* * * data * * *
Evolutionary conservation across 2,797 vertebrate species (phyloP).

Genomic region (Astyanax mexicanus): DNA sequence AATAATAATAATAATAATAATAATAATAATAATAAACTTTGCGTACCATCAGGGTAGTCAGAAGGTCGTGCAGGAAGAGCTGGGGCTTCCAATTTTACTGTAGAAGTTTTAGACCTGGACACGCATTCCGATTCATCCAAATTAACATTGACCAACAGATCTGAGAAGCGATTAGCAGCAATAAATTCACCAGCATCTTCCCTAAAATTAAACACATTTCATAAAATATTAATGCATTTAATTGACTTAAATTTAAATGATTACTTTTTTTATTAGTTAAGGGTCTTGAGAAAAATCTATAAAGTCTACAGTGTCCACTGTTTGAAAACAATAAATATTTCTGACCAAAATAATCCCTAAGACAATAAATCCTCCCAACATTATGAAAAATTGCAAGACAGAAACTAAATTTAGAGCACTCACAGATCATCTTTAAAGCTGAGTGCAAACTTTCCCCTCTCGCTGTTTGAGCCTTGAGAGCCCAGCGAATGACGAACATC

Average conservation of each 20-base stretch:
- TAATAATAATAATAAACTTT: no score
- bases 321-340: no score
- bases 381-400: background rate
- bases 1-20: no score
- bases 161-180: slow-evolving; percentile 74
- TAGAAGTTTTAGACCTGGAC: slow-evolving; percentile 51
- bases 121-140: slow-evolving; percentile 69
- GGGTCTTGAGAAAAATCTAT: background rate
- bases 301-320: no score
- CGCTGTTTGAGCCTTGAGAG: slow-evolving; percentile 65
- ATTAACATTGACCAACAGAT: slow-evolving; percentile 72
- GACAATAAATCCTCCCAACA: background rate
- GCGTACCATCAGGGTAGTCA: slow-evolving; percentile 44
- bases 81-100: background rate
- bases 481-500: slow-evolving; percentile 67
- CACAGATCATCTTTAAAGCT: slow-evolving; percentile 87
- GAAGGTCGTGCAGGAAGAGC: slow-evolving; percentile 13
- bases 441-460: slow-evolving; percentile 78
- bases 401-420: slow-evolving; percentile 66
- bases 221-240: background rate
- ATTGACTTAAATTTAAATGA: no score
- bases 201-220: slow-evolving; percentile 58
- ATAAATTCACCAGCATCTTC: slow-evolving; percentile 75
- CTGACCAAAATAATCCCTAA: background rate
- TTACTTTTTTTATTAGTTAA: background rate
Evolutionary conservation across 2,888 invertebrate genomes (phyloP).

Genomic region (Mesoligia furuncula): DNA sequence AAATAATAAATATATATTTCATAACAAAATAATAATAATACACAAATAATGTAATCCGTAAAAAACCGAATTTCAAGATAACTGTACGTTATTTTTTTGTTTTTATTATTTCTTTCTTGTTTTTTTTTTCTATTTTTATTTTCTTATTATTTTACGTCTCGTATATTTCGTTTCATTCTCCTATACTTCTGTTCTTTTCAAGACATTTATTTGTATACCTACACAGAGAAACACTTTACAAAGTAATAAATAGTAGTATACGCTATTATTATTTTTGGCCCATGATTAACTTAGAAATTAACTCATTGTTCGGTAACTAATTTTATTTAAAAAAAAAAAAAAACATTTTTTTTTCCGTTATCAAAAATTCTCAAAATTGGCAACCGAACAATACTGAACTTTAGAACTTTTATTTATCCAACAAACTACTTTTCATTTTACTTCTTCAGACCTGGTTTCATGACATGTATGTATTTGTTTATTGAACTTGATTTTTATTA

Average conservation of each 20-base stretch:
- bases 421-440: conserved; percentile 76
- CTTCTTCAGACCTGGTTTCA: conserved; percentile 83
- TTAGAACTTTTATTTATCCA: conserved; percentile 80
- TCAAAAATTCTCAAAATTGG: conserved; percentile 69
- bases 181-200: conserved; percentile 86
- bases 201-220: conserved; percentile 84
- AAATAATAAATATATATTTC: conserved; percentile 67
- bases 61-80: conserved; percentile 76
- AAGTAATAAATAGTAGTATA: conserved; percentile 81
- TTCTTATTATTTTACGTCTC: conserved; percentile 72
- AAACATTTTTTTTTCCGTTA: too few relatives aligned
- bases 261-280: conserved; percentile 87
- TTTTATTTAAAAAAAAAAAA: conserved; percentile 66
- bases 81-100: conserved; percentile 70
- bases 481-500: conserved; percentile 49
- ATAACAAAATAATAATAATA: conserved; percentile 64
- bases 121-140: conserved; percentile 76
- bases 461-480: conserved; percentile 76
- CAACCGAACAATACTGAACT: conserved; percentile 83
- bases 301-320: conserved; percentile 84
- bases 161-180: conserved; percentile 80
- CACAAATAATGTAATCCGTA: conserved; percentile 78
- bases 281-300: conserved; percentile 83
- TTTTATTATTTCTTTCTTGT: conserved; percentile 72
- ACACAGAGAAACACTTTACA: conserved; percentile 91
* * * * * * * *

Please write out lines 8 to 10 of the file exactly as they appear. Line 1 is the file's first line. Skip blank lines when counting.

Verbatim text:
- bases 161-180: slow-evolving; percentile 74
- TAGAAGTTTTAGACCTGGAC: slow-evolving; percentile 51
- bases 121-140: slow-evolving; percentile 69